‘Make Do and Mend’: Fabric, Fashion and Feminism


In many ways, war did disrupt the fashion scene in Britain. Resources and raw materials needed for making civilian clothing were limited, prices rose and fashion staples such as silk were no longer available. It therefore became harder for people to express themselves in the way that they had been able to in, say, the glamorous ‘Roaring Twenties’. The government urged people to ‘Make Do and Mend’ in such times, with The Ministry of Information publishing a pamphlet encouraging people to do whatever they could to extend the life of their clothes, from darning socks to washing nylons more carefully. Do-it-yourself home fashions were encouraged and clothing rations were introduced in the UK from 1st June 1941 to also help with the situation. However, fashion did in fact manage to survive and flourish in some ways.

High streets adapted in response to wartime conditions, as it was not necessarily style but more practicality that was on the public’s minds. We can look at the case of the the iconic character ‘Rosie the Riveter’, who is known from the famous World War Two poster that states ‘We Can Do It’ as she flexes her bicep. In the poster, Rosie seems to be in dark blue overalls and her hair is tied up in a red, polka-dot bandana, out of the way of her face. This is a great example of how fashion developed in the wartime period, as women had to take up the factory and munitions jobs left behind by conscripted men, and so needed more practical and comfortable clothing. It was subsequently less of a taboo for women to be wearing trousers instead of a skirt, showing how society’s harsh restrictions and attitudes on the lives of women were gradually changing. Rosie the Riveter was and is still used as a symbol of feminism and women’s economic advantages, as she encapsulates the fact that women could do the work of men and do it just as well. Millions challenged the prejudices and conventions of the time by going into industries such as munitions and transport, often leaving the age-old domestic sphere. This is a great example of how fashion and history are so symbiotic, as the war called for the vital help of women to replace ‘men’s jobs’, and the typical female-fashion of the time developed to fit these demands.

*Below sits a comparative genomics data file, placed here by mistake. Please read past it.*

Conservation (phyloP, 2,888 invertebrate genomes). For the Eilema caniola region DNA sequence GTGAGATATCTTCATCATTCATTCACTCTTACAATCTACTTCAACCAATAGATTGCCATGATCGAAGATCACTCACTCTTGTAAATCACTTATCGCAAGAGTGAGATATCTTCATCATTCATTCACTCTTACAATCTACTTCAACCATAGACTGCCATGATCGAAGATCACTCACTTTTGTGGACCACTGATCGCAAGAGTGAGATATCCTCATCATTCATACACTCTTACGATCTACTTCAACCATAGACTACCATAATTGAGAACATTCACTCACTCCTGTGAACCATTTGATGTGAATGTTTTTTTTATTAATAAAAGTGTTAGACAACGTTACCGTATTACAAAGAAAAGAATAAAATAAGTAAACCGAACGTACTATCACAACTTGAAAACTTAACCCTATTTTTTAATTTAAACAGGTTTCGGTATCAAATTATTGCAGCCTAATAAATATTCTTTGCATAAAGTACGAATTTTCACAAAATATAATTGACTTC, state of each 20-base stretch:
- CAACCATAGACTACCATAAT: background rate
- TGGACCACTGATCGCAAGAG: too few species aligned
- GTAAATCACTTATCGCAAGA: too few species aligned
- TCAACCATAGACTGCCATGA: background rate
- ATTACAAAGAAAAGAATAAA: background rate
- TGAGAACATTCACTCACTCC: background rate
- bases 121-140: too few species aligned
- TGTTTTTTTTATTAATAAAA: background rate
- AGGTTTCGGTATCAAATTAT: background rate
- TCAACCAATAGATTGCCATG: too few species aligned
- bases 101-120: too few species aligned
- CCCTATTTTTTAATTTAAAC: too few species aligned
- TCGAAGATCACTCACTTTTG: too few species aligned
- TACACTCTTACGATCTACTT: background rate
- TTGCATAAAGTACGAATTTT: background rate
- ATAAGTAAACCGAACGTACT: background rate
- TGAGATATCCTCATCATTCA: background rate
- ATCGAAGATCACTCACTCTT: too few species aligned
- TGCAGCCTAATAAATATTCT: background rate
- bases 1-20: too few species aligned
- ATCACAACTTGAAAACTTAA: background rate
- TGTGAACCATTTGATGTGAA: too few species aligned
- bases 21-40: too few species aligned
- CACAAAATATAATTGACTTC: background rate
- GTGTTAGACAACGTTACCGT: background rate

Luxury design was not as prevalent in this period, however there were some revolutionary changes in the fashion world towards the end of the 1940s and in to the 1950s. On February 12, 1947, designer Christian Dior presented his debut haute couture collection in Paris, which was immediately dubbed as the “New Look”. Its most prominent features included rounded shoulders, a cinched waist and a full, A-line skirt, creating a very feminine silhouette that became an instantly recognisable ensemble in the late 40s and early 50s. As a result, post-World War Two, change was yet again upon the horizon in the world of fashion.

Utility clothing was a style the government introduced in a 1942 scheme, synonymous with simple lines and minimal trimmings. Utility clothing could easily be worn today without looking dated, and it has managed to stand the test of time, with such items such as utility-style boiler suits/overalls becoming incredibly popular from high street stores like Urban Outfitters to ASOS online. Today, a boiler suit seems cool and evocative of an urban, street-style look, so it’s interesting to explore the history of such an item, and understand how something that may now be considered a great ‘vintage’ find was once solely designed for practicality and ease-of-wear in times of hardship. This exacerbates how dependent fashion is on context.


Lifestyle Editor for 2019/20 and third-year History student. A lover of food, fashion and the arts.

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